I am sure there is some wisdom in that, the assumption being that once we reach our “golden years” (Who decided they were ‘golden?’) we had pretty much spent ourselves.  Even reminding the committees that both presidential candidates were eligible for Medicare didn’t help, she explained.

But the worst, I think, is when people are impressed with  what we can still manage, as old as we appear to be. I had just finished an 8 mile hike which ended at the parking lot for the Claremont Wilderness Trail.  I was feeling pretty darned good, until, that is, a nice woman stopped to talk to me.  I would guess she was in her early 40s.  She was about to do the 5 mile loop, or so she told her friend.  But she looked at me with such kind eyes and such a sweet voice (the kind reserved for toddlers and great grandmothers) and asked me encouragingly,  “Did you go all the way to the top??” I just nodded.  Anything I might have said would have been inappropriate for my age and/or my profession.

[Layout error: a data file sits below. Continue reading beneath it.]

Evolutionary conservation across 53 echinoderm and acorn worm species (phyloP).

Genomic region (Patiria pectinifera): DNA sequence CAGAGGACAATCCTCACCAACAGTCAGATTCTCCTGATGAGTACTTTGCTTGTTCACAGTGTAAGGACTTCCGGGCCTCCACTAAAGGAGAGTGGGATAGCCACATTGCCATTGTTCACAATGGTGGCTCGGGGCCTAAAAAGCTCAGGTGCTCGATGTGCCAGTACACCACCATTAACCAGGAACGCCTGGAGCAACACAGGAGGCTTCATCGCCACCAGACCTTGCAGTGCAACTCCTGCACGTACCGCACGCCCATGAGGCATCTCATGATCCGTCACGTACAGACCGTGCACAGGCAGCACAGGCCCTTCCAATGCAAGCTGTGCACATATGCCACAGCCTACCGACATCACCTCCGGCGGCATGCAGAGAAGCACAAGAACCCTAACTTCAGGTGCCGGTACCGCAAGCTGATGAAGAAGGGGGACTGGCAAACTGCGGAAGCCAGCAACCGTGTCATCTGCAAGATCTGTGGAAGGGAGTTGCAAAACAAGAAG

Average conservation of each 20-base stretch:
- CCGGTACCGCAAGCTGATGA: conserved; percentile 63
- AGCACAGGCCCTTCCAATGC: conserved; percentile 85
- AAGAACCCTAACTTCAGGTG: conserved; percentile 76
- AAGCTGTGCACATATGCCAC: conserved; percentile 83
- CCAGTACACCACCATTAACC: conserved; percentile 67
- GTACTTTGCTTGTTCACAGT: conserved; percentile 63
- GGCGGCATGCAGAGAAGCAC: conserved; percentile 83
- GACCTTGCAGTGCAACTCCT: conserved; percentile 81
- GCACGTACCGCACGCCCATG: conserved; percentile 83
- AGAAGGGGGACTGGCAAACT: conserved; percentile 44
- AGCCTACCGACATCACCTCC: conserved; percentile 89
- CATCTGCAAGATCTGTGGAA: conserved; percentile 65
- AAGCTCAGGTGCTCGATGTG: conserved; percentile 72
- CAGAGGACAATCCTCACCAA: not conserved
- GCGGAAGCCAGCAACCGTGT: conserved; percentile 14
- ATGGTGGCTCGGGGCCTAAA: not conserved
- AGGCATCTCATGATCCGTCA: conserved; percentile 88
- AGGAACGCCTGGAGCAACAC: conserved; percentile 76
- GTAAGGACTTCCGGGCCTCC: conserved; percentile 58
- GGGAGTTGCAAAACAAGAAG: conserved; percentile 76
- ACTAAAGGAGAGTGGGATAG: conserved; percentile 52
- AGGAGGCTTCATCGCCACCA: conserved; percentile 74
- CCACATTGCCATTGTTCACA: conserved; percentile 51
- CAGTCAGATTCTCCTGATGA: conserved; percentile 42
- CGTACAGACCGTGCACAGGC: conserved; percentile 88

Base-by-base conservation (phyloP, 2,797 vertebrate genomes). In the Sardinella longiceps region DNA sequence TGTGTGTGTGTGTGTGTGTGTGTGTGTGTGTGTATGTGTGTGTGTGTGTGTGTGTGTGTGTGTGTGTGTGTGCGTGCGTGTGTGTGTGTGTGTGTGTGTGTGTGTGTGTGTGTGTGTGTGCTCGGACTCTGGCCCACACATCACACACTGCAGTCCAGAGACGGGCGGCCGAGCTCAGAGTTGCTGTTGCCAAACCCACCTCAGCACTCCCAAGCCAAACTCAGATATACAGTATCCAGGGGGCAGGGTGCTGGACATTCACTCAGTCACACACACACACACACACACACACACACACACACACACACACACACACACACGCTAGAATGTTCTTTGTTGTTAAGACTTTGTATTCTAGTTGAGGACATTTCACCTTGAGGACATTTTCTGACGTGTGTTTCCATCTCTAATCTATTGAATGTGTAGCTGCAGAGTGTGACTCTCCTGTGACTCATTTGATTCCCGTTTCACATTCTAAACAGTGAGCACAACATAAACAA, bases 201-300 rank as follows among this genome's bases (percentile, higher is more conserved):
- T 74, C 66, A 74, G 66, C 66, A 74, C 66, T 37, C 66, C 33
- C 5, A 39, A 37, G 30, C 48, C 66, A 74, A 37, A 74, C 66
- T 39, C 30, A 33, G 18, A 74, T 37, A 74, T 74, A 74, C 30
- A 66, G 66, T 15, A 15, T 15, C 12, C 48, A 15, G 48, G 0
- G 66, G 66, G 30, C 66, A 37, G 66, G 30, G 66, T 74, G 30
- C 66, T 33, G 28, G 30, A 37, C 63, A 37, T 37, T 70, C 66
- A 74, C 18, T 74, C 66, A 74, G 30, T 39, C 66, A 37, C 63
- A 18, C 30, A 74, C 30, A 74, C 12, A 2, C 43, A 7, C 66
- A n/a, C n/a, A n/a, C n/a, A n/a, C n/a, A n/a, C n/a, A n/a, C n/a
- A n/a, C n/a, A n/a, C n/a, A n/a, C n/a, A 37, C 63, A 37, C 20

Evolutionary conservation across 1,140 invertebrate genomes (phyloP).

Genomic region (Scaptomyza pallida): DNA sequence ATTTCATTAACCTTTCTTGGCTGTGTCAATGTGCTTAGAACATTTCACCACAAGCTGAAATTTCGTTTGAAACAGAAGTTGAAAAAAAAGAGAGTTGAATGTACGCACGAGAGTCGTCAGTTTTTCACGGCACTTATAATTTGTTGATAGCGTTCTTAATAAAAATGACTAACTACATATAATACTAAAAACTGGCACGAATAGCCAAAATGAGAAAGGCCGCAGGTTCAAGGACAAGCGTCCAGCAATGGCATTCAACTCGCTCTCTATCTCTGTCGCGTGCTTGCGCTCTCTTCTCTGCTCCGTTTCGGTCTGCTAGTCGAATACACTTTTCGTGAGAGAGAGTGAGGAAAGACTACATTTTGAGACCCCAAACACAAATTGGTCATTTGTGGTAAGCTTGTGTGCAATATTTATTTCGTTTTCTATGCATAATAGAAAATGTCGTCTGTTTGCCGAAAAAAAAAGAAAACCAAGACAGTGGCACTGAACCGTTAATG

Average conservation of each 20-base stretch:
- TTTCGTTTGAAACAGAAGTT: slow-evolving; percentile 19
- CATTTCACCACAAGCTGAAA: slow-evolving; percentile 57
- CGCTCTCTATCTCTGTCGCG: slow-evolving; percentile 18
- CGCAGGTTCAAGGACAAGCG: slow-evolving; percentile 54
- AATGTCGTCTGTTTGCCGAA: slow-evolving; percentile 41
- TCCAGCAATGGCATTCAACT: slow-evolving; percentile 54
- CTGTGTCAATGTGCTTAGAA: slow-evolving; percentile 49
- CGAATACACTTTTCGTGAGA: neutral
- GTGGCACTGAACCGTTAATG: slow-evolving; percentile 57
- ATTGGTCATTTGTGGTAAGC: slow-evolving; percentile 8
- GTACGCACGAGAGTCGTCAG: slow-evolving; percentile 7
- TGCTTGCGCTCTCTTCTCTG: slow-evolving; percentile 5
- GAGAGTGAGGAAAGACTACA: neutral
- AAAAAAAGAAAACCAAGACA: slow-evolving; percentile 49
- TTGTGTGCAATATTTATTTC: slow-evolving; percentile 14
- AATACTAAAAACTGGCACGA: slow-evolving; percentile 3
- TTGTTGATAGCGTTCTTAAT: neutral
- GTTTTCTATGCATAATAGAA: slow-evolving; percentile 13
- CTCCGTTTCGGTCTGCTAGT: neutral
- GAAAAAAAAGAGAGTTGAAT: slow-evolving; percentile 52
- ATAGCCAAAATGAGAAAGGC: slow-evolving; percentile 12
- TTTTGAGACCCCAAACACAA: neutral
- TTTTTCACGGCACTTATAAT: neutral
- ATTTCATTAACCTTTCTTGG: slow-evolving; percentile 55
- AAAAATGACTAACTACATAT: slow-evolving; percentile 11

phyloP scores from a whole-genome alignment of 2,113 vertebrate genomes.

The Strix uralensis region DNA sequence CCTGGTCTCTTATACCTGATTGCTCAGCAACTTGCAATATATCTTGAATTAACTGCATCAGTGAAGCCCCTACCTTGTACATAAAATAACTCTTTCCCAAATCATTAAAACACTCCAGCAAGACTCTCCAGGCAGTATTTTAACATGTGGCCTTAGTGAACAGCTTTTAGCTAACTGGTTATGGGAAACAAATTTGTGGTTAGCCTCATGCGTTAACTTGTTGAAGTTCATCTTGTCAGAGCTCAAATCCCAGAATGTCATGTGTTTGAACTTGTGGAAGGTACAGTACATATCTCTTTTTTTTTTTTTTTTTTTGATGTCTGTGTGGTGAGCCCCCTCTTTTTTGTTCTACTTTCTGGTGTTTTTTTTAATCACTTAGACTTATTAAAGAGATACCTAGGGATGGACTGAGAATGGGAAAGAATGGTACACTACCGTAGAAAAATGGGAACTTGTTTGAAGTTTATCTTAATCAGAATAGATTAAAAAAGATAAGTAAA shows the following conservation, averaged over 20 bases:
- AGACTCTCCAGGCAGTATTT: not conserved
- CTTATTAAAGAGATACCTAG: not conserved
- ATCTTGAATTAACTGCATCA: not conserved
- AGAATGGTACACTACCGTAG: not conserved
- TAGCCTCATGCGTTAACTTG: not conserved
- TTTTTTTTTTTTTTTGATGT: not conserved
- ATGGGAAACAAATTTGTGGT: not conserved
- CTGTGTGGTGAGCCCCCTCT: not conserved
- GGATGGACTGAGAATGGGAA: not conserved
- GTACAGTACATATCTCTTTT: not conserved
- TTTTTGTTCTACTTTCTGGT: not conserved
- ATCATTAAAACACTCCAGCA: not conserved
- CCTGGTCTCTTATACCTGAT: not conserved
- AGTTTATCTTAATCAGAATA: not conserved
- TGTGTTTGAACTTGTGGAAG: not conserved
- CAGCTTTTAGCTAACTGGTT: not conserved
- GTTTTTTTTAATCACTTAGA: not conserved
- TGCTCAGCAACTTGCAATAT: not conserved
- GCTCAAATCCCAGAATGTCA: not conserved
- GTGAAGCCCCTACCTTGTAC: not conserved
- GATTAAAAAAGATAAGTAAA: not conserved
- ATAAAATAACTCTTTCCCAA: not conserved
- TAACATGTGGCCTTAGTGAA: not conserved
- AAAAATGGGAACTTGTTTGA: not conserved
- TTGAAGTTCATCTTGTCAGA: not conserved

So when I turned on "Jeopardy" the other night and saw the categories I was heartened.  “Perks of Aging” was one of them.  I thought about what might be included—Medicare, AARP, senior citizen discounts at the theater, senior centers where there are hot meals and cool people to meet.  

Apparently my definition of aging is strikingly different than the producers of "Jeopardy" think.  All of the answers (which require the right question) were things like:  not having to take the LSAT, SAT or this test whose initials are GRE, or not having to go to the kind of events that happen in places like Coachella.. and on it went.  Obviously for them getting old starts happening as one screeches towards 30 instead of 60 or 70.